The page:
A Sermon for Low Sunday

Random Thoughts

Some of you have already reported to me that this year, Holy Week and Easter at St Martin’s had special quality. No doubt this has much to do with Fr Bill+, whose reputation for liturgical sensitivity is well earned. I also want to say how appreciative I am Bill+, for your generous invitation to me to be the preacher today.

Today is known as Low Sunday. It seems no one really knows anymore why the Sunday after Easter bears this enigmatic descriptor. At least Low Sunday is marginally better than Quasimodogeniti, which was the name for this Sunday in the old Latin Rite, deriving from the opening words of the introit As newborn babes, desire the rational milk without guile. There is a suggestion that the name derives from an early custom of the newly baptized, having worn their baptismal albs all week, today enjoying a much-needed change of clothes.

This Sunday is also known as Doubting Thomas Sunday. In churches up and down the land preachers will be addressing the imagined polarization of doubt and faith. Thomas, depending on your theology emerges as a personification of the evils or the virtues of doubting. Episcopalians tend towards Thomas as a kind of everyman, a personification of the virtue of doubt. For us the seeds of faith are sown in the fields of doubt.

Psychologically, I have always felt that the name Low reflects a very necessary ebbing of energy following the energetic highs of Holy Week and Easter. The Sunday after Easter has always been for me a time for some well-earned and very needed recuperation. Except that this year, Low Sunday is the occasion for meeting a new congregation – not a time for me to luxuriate in lethargy.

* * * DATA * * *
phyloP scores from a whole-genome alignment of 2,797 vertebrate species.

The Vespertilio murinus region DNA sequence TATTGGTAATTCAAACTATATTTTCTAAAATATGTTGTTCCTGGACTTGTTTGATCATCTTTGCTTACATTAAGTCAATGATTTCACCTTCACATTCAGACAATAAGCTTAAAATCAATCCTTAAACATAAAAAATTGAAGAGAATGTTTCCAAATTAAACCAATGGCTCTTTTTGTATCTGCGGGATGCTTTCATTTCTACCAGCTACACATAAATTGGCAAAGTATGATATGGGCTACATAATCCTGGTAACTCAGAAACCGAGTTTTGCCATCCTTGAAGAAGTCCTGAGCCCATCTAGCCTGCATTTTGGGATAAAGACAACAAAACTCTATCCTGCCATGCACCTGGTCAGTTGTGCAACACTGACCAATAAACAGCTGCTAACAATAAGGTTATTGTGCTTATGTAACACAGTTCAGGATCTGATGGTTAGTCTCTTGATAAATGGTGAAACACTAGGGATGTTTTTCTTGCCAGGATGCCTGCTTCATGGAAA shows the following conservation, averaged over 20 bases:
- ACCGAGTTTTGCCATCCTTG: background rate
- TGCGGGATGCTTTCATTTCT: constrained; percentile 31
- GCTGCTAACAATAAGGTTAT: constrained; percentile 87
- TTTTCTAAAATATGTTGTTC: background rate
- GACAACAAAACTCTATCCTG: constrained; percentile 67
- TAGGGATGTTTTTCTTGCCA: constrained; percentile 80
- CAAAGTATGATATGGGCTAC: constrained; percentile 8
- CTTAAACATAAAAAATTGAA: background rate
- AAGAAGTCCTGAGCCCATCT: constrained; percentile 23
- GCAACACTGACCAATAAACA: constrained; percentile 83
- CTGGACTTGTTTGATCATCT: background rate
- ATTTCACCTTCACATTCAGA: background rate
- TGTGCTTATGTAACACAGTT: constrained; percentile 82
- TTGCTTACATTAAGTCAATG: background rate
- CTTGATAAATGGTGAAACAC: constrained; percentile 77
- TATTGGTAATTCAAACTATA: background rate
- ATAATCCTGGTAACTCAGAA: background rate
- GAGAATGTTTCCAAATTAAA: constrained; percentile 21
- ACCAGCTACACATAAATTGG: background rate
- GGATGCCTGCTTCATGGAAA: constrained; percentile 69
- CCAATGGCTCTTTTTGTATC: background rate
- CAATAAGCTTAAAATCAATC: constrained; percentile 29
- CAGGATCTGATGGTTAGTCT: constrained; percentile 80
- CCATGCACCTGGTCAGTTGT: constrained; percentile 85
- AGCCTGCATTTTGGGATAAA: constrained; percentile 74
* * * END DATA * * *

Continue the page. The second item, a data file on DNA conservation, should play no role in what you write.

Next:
Conversing with the Text

Part I   When it was evening on that day, the first day of the week, and the doors of the house where the disciples had met were locked for fear of the [Temple authorities and their henchmen]… .[1]

So this is how it begins. The disciples of Jesus – dis-spirited – hiding themselves away – utterly exhausted and confounded by the events of the last week – exhausted beyond imagining – but the worst kind of exhaustion – the kind that also is accompanied by an agitated state of heightened anxiety. So this is how it all begins. Yet, it wasn’t meant to be this way!

Until Thursday night when it became clear to them that events were taking an unexpected turn for the worst – until then they had felt on the crest of something so huge. For months they had had this sense of growing momentum, of expectation that the world as they knew it was about to dramatically change. After all, were they not the Messiah’s inner circle?

For months now, Jesus had been showing them that he meant business. Ever since they had left Galilee it had been one amazing event after another. There was even that strange event with the woman at the well, in Samaria of all places. Then there was the amazing confrontation with the Pharisees over Jesus’ healing of the man blind from birth, which had both frightened them, and yet convinced them that Jesus, was unstoppable. Then only a week ago had Jesus not demonstrated his messiah-ship beyond doubt by raising Lazarus from the dead? Jesus was definitely the one who was about to spear-head a volte face, a turn-about-face, not only in their personal fortunes, but the fortunes of the whole Jewish nation. Jesus the Messiah – the promised-one – about which the prophets had spoken – the one who had finally come to set things right.

How had it come to this? If only Jesus had somehow not overplayed his hand with the Temple Priests. If only he had taken the way out that the governor had been trying to offer him. If only he had not confronted the authorities, a confrontation that had so terrified them and scattered in all directions. Even Peter, whom they all looked up to, their rock, had denied the Lord in the end, just as Jesus had said he would.